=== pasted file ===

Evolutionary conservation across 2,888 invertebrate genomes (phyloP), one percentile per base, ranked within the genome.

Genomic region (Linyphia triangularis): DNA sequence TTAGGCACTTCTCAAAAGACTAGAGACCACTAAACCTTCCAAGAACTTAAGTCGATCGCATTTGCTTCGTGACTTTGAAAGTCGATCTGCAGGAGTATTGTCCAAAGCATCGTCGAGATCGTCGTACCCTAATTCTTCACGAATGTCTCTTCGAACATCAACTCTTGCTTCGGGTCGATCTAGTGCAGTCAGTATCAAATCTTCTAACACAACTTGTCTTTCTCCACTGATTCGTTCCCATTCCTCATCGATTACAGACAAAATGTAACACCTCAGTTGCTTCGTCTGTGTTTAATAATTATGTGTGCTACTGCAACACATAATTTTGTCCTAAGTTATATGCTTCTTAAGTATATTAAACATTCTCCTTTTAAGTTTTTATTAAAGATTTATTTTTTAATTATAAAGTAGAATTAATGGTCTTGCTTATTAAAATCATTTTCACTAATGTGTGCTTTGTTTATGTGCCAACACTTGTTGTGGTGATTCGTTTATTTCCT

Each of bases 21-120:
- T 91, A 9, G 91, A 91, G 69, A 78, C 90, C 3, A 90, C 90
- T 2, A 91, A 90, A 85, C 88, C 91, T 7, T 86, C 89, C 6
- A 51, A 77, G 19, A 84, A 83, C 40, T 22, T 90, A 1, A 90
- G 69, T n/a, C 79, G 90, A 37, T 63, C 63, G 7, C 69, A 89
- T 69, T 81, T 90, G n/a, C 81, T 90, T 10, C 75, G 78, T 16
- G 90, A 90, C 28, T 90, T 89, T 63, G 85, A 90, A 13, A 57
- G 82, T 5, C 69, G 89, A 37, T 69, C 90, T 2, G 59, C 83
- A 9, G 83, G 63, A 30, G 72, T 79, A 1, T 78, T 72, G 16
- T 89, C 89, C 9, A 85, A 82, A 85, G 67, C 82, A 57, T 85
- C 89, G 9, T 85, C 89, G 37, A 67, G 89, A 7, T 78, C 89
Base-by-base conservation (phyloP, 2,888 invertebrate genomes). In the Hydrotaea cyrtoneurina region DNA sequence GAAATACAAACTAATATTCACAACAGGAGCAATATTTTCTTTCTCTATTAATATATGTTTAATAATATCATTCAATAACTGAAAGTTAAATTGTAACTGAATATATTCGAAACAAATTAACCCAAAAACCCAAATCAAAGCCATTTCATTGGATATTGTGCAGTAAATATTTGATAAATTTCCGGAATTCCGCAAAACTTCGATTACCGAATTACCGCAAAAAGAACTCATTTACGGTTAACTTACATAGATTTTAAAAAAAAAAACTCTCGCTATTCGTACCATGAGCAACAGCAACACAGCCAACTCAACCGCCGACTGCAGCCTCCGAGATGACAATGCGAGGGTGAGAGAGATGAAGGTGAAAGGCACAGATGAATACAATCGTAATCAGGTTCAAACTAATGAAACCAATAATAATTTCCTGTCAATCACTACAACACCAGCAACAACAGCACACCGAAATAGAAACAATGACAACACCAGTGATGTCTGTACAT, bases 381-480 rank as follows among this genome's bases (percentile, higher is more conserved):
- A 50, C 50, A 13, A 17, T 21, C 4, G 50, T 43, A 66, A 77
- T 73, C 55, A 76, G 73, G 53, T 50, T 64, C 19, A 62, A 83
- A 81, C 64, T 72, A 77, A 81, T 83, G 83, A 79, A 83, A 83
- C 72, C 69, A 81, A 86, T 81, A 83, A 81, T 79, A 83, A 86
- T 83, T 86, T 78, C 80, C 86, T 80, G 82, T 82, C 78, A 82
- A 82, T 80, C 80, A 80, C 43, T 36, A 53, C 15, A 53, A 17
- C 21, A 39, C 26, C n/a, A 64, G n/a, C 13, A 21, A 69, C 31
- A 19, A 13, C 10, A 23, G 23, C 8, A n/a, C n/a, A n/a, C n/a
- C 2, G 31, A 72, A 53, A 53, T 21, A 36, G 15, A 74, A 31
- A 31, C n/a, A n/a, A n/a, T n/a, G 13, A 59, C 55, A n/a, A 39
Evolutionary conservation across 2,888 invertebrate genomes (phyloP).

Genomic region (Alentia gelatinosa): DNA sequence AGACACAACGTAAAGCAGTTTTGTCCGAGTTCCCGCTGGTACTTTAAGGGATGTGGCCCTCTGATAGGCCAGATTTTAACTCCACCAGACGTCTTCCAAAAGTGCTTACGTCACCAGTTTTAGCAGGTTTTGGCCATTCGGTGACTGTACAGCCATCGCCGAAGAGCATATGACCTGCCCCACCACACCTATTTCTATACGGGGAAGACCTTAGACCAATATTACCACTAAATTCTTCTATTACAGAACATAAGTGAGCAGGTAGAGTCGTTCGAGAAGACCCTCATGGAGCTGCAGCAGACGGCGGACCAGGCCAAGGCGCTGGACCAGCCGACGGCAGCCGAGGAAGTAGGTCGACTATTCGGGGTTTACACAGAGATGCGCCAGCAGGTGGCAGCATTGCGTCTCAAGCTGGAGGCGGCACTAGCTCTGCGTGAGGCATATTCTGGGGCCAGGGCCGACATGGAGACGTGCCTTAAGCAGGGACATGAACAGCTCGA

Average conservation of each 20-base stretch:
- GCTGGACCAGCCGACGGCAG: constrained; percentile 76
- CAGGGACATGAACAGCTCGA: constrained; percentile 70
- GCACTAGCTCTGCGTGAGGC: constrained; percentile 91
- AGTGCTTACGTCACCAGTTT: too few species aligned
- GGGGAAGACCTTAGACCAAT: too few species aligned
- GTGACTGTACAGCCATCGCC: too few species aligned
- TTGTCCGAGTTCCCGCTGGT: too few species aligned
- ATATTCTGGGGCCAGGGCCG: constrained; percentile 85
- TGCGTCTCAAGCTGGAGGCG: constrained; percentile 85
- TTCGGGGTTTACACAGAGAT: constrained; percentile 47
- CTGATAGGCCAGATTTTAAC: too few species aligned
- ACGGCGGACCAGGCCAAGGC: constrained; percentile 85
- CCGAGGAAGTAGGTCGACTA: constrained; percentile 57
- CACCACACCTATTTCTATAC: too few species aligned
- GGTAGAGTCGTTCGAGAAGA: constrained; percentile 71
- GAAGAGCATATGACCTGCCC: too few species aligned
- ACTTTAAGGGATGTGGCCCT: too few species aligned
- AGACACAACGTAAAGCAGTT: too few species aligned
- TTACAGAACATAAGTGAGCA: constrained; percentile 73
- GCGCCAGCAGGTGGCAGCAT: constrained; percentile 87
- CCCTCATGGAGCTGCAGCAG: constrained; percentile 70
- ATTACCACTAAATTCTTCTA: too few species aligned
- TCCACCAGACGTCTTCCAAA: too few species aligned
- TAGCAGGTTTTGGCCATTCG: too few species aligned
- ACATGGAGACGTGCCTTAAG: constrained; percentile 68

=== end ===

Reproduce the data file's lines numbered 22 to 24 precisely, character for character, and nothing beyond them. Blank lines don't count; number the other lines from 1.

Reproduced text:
- A 19, A 13, C 10, A 23, G 23, C 8, A n/a, C n/a, A n/a, C n/a
- C 2, G 31, A 72, A 53, A 53, T 21, A 36, G 15, A 74, A 31
- A 31, C n/a, A n/a, A n/a, T n/a, G 13, A 59, C 55, A n/a, A 39